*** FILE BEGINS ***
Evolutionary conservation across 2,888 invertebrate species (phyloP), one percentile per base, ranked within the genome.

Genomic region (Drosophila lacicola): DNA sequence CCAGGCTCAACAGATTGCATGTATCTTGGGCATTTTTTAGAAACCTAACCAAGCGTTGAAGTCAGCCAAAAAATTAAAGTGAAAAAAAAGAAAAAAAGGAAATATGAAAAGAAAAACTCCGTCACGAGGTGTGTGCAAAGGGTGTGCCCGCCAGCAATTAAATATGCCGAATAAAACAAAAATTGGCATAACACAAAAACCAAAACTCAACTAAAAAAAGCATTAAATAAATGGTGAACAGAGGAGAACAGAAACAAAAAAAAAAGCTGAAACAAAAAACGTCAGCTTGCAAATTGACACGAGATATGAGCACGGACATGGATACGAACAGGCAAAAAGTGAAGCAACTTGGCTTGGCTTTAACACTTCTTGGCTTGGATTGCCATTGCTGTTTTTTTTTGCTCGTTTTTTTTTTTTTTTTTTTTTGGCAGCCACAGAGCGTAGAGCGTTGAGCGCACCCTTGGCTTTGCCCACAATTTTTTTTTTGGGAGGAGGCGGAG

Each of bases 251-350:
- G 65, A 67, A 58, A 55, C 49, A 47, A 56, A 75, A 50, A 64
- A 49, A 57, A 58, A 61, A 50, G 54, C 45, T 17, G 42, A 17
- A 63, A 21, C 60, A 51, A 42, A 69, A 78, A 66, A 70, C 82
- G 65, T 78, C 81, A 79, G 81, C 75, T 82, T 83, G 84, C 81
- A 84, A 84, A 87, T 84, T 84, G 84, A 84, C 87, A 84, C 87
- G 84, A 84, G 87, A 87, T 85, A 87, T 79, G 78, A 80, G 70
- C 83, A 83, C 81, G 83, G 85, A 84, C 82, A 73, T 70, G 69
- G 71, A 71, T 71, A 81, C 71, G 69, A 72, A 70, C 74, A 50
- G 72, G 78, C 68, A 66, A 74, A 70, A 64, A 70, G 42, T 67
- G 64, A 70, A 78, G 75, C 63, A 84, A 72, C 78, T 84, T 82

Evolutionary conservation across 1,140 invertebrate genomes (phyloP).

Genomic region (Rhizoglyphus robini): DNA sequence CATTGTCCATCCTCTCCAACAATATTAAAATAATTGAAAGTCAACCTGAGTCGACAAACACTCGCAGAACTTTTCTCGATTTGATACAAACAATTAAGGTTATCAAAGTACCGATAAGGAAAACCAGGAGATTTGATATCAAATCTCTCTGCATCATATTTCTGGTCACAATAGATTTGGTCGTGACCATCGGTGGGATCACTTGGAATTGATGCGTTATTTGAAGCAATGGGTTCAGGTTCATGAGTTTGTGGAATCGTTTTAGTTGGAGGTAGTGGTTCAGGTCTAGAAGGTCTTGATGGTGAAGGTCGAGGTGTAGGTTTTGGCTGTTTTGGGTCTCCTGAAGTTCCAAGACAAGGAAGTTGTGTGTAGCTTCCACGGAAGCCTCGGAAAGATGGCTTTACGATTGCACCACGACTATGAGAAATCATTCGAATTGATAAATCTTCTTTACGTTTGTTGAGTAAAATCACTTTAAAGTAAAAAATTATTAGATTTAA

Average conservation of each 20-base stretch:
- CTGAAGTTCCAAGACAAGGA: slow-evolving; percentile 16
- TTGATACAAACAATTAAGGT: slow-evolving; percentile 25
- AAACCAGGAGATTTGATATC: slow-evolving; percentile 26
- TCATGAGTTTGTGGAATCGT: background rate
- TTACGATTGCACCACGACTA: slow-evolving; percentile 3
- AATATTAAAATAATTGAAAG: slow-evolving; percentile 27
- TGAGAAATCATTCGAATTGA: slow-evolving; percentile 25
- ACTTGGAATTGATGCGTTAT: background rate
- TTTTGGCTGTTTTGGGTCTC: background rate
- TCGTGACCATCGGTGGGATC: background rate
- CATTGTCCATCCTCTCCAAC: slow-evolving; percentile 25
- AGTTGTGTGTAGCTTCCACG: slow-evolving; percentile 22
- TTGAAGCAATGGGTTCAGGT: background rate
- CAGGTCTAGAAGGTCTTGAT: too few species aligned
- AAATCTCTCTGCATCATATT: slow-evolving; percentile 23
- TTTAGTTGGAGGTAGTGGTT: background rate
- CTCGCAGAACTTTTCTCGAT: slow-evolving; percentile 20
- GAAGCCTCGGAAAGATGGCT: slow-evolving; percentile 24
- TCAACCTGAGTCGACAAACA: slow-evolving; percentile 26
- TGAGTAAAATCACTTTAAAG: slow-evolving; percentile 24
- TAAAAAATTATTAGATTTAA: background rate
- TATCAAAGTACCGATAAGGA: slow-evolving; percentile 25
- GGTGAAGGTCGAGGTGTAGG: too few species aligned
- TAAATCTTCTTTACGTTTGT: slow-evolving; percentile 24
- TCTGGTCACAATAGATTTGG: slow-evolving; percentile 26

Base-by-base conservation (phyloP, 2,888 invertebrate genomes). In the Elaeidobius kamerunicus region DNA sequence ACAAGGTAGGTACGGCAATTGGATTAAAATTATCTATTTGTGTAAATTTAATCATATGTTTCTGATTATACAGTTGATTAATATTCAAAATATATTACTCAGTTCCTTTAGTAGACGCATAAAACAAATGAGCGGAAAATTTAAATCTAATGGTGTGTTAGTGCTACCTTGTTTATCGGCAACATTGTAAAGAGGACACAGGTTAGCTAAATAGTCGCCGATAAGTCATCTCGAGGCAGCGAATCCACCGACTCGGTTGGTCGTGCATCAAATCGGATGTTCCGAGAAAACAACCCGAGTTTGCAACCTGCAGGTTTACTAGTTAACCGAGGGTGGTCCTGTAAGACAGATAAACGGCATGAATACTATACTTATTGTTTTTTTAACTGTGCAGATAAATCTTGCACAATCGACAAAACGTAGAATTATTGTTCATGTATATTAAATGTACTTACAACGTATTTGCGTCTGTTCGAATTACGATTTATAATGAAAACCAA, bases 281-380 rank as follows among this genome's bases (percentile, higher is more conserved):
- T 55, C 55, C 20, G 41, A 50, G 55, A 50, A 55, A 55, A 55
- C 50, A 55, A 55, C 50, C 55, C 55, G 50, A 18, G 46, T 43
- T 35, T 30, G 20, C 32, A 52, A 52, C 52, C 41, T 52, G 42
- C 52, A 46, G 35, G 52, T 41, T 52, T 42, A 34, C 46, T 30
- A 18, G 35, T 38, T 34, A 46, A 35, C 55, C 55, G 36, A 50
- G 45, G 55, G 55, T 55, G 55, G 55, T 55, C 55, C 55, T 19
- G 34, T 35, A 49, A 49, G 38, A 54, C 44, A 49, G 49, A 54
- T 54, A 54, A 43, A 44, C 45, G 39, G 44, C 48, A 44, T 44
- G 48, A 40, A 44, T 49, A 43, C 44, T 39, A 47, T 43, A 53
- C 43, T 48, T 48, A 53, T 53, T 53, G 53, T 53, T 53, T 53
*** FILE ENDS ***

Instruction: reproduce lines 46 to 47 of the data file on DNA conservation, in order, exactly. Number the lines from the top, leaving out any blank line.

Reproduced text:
- C 52, A 46, G 35, G 52, T 41, T 52, T 42, A 34, C 46, T 30
- A 18, G 35, T 38, T 34, A 46, A 35, C 55, C 55, G 36, A 50